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Diffusion-weighted imaging of spinal cord lesions: characteristic findings, differential diagnoses and imaging pitfalls 2012

General Spine

Toshio, Moritani, MD, PhD
Sami, Shibai, MD, Non ASSR Member
Aaron, Berg, MD, Non ASSR Member
John, Kim, MD, Non ASSR Member

Poster

Purpose

Acute paraplegia can result from ischemia/infarction, spinal cord compression, inflammation, infection, or tumor. The poor prognosis of spinal cord lesions is often related to treatment delay, so that early diagnosis is essential. DWI techniques can help in making these diagnoses. Here we demonstrate characteristic findings and differential diagnoses of spinal cord lesions using diffusion-weighted imaging (DWI), focusing on imaging pitfalls and limitations of this technique.

Methods & Materials

We reviewed conventional MRI and DWI findings in 83patients with spinal cord lesions, which included spinal cord ischemia/infarction (arterial and venous), demyelinating diseases (multiple sclerosis, ADEM), transverse myelitis, sarcoidosis, viral myelitis, acute cord injury, cord contusion, spinal cord hemorrhage, compression myelopathy/myelomalacia, syrinx, presyrinx state, subacute combined degeneration, spinal cord abscess, tuberculosis and various neoplasms. In our institution, DWI has been performed in routine spine MRI sequences on 1.5 and 3 T scanners from 2006. Spin-echo type echo-planar DWI with parallel imaging and the ADC maps (b=0, 1000 sec/mm2) was used. In some cases, RESOLVE (readout segmentation of long echo-trains) or HASTE (half-Fourier acquisition single-shot turbo spin echo) DWI were used as a comparison.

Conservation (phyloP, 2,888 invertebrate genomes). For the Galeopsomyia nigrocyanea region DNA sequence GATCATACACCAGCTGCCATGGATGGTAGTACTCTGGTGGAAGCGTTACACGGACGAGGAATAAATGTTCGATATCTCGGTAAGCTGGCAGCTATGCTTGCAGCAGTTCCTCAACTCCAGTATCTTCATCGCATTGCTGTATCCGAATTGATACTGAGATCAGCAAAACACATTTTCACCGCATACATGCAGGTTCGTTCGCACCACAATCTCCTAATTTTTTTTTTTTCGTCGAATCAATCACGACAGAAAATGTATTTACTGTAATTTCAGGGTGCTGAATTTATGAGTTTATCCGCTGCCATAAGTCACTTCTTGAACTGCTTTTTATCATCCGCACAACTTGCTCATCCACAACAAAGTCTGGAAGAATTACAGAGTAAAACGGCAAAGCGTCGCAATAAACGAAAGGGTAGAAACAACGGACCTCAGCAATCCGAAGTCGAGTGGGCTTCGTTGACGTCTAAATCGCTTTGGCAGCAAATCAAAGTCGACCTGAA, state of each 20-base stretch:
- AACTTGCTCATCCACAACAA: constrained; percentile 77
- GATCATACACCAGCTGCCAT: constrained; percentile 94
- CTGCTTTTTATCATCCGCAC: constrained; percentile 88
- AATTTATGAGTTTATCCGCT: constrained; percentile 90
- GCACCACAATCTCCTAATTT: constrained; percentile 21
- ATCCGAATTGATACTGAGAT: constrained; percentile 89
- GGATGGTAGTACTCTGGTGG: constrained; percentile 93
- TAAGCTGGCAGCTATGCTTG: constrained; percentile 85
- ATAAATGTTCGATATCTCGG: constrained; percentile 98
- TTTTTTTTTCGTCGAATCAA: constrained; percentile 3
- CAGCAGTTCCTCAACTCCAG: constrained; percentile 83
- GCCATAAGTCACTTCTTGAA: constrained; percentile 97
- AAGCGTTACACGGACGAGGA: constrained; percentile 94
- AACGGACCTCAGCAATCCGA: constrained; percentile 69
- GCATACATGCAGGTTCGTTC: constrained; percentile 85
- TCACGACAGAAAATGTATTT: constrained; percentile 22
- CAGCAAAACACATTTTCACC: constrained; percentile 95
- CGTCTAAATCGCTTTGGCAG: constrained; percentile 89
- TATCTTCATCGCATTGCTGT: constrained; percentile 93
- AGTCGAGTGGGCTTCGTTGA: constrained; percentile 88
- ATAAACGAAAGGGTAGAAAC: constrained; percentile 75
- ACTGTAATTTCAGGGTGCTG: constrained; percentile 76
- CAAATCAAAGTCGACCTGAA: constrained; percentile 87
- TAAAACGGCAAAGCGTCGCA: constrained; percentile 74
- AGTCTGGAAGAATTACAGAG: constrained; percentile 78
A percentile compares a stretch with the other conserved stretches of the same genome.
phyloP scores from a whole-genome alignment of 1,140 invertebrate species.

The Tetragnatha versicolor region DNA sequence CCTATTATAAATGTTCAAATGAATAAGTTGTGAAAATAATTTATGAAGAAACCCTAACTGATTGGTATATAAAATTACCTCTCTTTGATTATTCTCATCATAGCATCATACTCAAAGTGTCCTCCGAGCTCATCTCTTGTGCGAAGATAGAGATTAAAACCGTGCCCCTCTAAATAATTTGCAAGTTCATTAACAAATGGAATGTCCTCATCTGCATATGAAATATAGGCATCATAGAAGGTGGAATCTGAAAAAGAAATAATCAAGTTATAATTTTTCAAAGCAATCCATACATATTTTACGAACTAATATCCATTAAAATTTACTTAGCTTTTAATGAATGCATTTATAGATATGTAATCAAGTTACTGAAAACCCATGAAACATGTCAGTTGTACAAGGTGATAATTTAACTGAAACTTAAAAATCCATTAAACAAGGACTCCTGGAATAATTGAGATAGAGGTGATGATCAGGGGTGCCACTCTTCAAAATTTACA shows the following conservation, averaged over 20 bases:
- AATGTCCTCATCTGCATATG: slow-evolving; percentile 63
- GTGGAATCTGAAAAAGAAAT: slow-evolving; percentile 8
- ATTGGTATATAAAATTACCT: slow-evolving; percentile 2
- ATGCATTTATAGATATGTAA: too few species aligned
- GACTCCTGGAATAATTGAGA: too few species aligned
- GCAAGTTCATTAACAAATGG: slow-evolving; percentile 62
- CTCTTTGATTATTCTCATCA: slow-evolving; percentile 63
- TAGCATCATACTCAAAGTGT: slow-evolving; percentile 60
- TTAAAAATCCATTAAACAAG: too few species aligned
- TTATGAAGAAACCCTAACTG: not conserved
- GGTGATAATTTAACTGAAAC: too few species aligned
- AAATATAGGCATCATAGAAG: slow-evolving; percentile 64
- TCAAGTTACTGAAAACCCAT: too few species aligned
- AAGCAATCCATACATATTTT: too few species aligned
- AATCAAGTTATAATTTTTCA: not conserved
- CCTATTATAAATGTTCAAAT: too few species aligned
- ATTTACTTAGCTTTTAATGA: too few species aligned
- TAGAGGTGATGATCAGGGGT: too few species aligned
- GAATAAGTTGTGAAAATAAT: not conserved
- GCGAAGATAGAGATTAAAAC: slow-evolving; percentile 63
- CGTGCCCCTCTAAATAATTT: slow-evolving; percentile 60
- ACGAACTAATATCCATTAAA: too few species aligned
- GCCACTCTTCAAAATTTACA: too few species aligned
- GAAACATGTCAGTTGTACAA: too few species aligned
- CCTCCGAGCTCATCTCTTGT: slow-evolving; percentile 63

Results

DWI hyperintensities associated with decreased ADC values were observed in spinal cord ischemia/infarction, acute demyelination, acute cord injury, spinal cord abscess/pus collection, and hypercellular neoplasm. DWI iso or hyperintensities with various increased ADC values were observed in compression myelopathy/myelomalacia, syrinx, presyrinx state, subacute or chronic demyelination, idiopathic transverse myelitis, sarcoidosis, viral myelitis, and subacute combined degeneration. DWI signals of hemorrhage were variable depending on the age of hemorrhage. We observed that RESOLVE DWI can help reduce the image distortion, especially with the 3T scanners, often by improving spatial resolution.

Conclusion

DWI is useful in the differential diagnosis of spinal cord lesions. Specific DWI intensity and ADC values are associated with particular disease processes and allow the radiologist to narrow the differential diagnosis of spinal cord lesions.

References/Financial Disclosures

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